On December 22, 2021, a sitting North Carolina Congressman filed a federal lawsuit against the judges sitting on the North Carolina Supreme Court and the North Carolina Court of Appeals, seeking to require the public disclosure of the judges' voting records on certain petitions related to redistricting. Plaintiffs' claims center around the Court of Appeals and Supreme Court's orders issued in N.C. League of Conservation Voters, Inc. v. Hall and Harper v. Hall which suspended the candidate filing periods for congressional and state legislative races statewide so challenges to the maps could be resolved prior thereto. Those courts' orders kept the individual judges' votes confidential, and the plaintiff was denied access to the voting records on the grounds they were "confidential." Plaintiff asserts that he has a 1st Amendment right of public access to those voting records, citing the traditional release of such votes of individual appellate judges in the past, the qualified public right of access to civil actions under Article I, Section 18 of the N.C. Constitution, and the general provision for public access to court procceding records and other public records in N.C. Gen. Stat. Section 7A-109(a). Plaintiff also argues that no compelling, countervailing governmental interest exists to support protecting the confidential of appellate judges' votes on election suspension orders, and if there is, there are far less restrictive means of protecting any such interest. He is seeking either mandamus relief or preliminary and permanent injunctions barring the defendants from continuing their policies and practices resulting in denial of access to appellate judges' votes on any matter and a declaratory judgment that the defendants' policies and practices denying such access violates the U.S. Constitution's 1st Amendment.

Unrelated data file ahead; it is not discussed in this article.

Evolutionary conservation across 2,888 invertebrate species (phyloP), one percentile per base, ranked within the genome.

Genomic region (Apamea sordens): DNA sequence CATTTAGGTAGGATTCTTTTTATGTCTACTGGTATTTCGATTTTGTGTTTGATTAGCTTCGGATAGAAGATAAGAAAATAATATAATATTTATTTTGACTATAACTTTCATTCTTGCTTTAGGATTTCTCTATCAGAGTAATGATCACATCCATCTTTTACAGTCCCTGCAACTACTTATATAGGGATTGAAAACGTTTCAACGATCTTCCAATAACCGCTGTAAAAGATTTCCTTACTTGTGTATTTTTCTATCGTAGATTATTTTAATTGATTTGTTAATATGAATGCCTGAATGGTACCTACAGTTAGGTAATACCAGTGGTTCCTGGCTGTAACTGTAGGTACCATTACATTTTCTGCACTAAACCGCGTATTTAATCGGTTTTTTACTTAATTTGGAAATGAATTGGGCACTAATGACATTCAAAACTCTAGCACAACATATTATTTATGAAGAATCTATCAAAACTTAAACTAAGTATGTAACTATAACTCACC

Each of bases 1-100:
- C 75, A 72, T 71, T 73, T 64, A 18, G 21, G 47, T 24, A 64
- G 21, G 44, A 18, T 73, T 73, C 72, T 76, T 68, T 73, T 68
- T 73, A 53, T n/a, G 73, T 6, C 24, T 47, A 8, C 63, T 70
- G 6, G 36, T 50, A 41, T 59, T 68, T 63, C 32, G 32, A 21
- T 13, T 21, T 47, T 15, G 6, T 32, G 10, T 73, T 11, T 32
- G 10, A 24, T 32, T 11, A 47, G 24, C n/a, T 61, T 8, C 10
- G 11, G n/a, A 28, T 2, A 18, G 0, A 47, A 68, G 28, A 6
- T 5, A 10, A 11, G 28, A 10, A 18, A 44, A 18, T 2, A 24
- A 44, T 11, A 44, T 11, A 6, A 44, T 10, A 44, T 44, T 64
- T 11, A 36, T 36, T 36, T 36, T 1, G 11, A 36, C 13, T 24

On May 6, 2022, the court issued an order granting the defendants' motion to dismiss the case on the grounds the plaintiff's claims were barred by sovereign immunity and judicial immunity. The court also cited the abstention doctrine as an additional ground for dismissal, which protects state judicial processes from "intrusions" by federal courts.


U.S. District Court for the Western District of North Carolina, Charlotte Division - No. 3:21-cv-679